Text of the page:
Early this morning, before the sun was even up, I was sharpening. When you’re a hand tool guy, sharpening is something you must do, and must do well. Sharp blades will slice easily through wood. Dull blades, not so much. Sharpness was essential for today’s work. Why? Today was the day to shape the legs. If you recall, when I left off yesterday, the legs were less than spectacular, to say the least. How about a quick recap?
The jigsaw didn’t exactly make a good, square cut, and that threw things off a bit as far as getting stuff done was concerned. However, it wasn’t a big deal. Stuff happens after all, what defines us is how we deal with that stuff. Me? After whimpering and pleading to the heavens “Why me?”, I sucked it up and figured that now would be a wonderful time to use a spokeshave. I have a #51 that was one of my early purchases, but haven’t have a need for it until now. A few quick tests yesterday showed that this would do the trick.
Now, for today. On December 19, 2007 my grandmother passed away after being in a coma for several days. It’s been hard for my small but very close family, but life has to press on. The morning today was spent going through my grandmother’s possessions, as it has been for the past several weeks. It’s not a pleasant task, but a necessary one. However, it kept me from doing a great deal on the bench. That’s OK though…at least my woodworking was available to help me get things straightened out and to provide something positive.
I started on the first leg, the same one I had tested yesterday, with the trusty #51. Talk about some rough going! The grain reverses itself at the bottom of the curve, which means that, if you go to far, you will have tear out. Also, the chatter was awful from this thing. I tweaked the blade as many different ways as I could, and eventually got a decent surface. However, it was still rough. The #51 has a flat bottom, which doesn’t work well with curves. While you can get a semi-curved surface with one, you’ll still need something else to really get it smooth like a curved bottom spokeshave or a good quality rasp.
Now, take a guess what I don’t have. Did you say a rasp or a curved bottom spokeshave? Congratulations! That’s right. I don’t have either of them. So, I did something I generally hate to do and broke out the sandpaper. The tear out was significant, and I was broke so I had to use what I happened to have around the house. Luckily, I had some 50 grit, and since I wanted aggressive, this was the place to start. I then went to 120 grit, and finished up with 220 grit. I got a nice, smooth surface with this technique. I just hope it won’t be a problem when I move on to finishing.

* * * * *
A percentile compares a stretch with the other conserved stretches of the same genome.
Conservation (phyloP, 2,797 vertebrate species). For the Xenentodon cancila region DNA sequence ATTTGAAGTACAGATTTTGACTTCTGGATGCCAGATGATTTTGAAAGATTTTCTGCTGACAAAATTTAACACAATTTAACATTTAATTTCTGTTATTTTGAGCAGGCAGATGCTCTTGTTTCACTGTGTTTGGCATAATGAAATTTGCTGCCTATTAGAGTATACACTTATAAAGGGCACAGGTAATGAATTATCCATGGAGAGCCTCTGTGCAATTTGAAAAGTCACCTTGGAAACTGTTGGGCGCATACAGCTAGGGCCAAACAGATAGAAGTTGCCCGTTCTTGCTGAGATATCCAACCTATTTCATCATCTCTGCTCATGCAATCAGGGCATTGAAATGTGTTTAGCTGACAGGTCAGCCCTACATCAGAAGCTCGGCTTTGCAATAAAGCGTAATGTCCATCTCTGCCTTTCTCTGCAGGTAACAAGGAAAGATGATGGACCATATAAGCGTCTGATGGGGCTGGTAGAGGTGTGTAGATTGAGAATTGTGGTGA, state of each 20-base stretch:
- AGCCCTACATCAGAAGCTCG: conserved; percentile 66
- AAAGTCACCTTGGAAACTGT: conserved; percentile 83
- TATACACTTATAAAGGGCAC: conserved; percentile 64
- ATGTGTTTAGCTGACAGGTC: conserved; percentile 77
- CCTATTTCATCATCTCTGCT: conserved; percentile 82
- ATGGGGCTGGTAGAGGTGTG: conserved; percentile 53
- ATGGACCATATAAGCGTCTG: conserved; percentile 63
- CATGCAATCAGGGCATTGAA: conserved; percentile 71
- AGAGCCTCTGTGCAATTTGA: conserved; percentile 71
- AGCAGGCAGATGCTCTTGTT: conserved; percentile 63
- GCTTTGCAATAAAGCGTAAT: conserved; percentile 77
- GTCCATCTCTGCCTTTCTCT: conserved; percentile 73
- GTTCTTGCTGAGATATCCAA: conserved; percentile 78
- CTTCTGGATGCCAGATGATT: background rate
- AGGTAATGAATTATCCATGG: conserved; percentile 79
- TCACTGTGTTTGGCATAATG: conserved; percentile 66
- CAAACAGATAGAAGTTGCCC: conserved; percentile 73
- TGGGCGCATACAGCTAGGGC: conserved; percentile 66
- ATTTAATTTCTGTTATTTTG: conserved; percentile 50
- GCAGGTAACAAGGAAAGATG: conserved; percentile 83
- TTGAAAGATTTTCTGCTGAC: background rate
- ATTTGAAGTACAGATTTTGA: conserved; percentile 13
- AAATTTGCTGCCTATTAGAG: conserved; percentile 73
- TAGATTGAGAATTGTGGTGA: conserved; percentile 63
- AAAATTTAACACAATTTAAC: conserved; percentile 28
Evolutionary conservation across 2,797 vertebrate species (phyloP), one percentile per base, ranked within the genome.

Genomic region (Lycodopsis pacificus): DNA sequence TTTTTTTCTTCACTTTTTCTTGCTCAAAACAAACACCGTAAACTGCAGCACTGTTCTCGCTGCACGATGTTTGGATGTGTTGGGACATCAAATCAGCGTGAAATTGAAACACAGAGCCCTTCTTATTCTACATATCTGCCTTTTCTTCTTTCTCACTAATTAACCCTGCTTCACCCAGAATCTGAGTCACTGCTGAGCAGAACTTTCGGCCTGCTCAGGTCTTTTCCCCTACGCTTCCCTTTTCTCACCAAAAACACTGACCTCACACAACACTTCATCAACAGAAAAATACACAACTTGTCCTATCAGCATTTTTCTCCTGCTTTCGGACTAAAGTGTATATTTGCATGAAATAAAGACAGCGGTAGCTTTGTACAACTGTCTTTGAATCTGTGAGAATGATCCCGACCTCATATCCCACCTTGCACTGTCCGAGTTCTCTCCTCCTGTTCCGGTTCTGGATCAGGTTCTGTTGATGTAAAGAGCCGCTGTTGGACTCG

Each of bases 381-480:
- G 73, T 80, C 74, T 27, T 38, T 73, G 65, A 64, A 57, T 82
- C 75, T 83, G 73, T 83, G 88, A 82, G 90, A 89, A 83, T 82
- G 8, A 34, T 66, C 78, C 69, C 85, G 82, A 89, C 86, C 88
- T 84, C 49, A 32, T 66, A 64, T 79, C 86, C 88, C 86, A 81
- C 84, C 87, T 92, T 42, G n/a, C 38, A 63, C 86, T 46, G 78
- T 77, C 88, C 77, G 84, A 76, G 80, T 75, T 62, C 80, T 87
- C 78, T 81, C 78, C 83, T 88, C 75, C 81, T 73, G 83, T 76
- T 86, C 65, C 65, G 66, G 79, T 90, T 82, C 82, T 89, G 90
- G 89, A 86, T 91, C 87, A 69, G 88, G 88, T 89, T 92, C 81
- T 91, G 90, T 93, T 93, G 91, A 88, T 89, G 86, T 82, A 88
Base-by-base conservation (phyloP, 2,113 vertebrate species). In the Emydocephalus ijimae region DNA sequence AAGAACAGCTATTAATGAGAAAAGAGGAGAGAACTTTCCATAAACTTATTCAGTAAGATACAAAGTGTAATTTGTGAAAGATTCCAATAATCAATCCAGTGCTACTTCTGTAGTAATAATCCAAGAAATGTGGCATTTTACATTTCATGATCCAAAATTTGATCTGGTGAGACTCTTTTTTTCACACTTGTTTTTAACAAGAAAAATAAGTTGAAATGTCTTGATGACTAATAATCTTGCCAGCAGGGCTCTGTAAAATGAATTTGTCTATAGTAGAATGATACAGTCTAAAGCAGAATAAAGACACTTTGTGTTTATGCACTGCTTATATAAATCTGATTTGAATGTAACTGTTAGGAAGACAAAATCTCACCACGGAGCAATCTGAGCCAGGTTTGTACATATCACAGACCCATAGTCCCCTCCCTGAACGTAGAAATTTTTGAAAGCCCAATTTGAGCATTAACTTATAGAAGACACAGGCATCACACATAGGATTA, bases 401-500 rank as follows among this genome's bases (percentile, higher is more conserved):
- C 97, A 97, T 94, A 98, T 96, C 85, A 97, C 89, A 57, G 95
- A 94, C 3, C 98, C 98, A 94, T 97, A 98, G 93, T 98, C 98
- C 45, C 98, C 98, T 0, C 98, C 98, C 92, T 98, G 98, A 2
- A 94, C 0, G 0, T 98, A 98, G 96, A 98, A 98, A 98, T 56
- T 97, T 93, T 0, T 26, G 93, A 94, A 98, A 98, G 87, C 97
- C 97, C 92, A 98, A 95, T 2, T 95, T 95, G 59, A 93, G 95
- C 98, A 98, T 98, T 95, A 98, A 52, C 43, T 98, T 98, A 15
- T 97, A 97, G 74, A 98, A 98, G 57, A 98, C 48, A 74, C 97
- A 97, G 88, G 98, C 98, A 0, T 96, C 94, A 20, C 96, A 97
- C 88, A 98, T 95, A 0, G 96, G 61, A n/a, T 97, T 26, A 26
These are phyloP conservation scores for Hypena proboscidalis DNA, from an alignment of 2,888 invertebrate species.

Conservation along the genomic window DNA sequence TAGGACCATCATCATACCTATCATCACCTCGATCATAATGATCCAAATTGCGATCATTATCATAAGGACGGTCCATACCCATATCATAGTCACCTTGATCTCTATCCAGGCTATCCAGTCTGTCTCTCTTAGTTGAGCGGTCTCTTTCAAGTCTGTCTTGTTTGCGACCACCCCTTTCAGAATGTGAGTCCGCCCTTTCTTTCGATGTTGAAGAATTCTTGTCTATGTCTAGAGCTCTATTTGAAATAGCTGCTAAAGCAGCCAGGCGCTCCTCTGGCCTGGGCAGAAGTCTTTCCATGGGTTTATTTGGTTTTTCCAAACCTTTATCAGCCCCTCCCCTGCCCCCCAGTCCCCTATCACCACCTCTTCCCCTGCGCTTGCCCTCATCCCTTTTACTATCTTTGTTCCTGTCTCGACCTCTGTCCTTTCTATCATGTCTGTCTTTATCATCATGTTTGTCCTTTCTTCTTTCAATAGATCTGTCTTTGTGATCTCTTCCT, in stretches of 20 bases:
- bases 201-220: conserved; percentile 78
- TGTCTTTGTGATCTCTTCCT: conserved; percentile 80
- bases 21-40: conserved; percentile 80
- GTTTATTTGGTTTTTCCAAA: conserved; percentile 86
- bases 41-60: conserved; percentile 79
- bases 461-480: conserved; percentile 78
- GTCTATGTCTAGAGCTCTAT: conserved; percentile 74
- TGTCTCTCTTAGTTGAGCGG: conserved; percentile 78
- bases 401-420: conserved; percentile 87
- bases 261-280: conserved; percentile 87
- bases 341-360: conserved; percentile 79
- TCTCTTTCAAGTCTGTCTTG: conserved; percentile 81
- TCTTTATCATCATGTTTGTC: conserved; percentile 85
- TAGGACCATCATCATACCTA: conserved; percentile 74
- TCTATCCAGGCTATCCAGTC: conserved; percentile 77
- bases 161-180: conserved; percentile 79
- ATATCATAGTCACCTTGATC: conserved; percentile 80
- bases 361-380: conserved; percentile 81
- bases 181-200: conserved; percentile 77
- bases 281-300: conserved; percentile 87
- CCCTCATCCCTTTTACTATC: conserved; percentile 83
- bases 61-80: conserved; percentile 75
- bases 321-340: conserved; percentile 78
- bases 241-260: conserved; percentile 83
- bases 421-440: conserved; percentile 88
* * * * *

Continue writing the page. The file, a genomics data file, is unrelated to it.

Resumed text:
The second leg went much easier so far as the spokeshave’s function went. I don’t know if it was the grain, or that I had finally gotten the hang of the tool, or I had it tuned properly at last. I really don’t, but I’m not looking a gift horse in the mouth right now. The sanding needed to continue, just for continuity sake, but was much easier on the second leg. The still need some sanding, but the shape and curves were my focus for today. Sanding will, hopefully, be done tomorrow.
Now, here’s a few shots of the new, sexier legs:
Now, something I tried to work on yesterday and today was to not be such a perfectionist. I have a bad habit of tossing a project because it’s not perfect. Instead, I’m trying to make it good enough that others won’t notice. When Jennifer got home from grocery shopping, I asked her “what, if anything, is wrong with this leg?”
She studied it for a bit, and then said she couldn’t see anything. Now, I knew every lump and bump that wouldn’t go away on those legs, but she didn’t. If she didn’t, when I actually asked her to find stuff, means they shouldn’t be noticeable to others either. I am trying to stop letting the “perfect” be the enemy of “darn good”. So far, so good.
Tomorrow is to finish up the tenons, and to cut the mortises, and hopefully sand, dry fit, and put the first coat of stain on. We’ll see how that plan holds up though, and go from there.
-- "Give me your poor tools, your tired steel, your huddled masses of rust." Yep, I ripped off the Statue of Liberty. That's how I roll!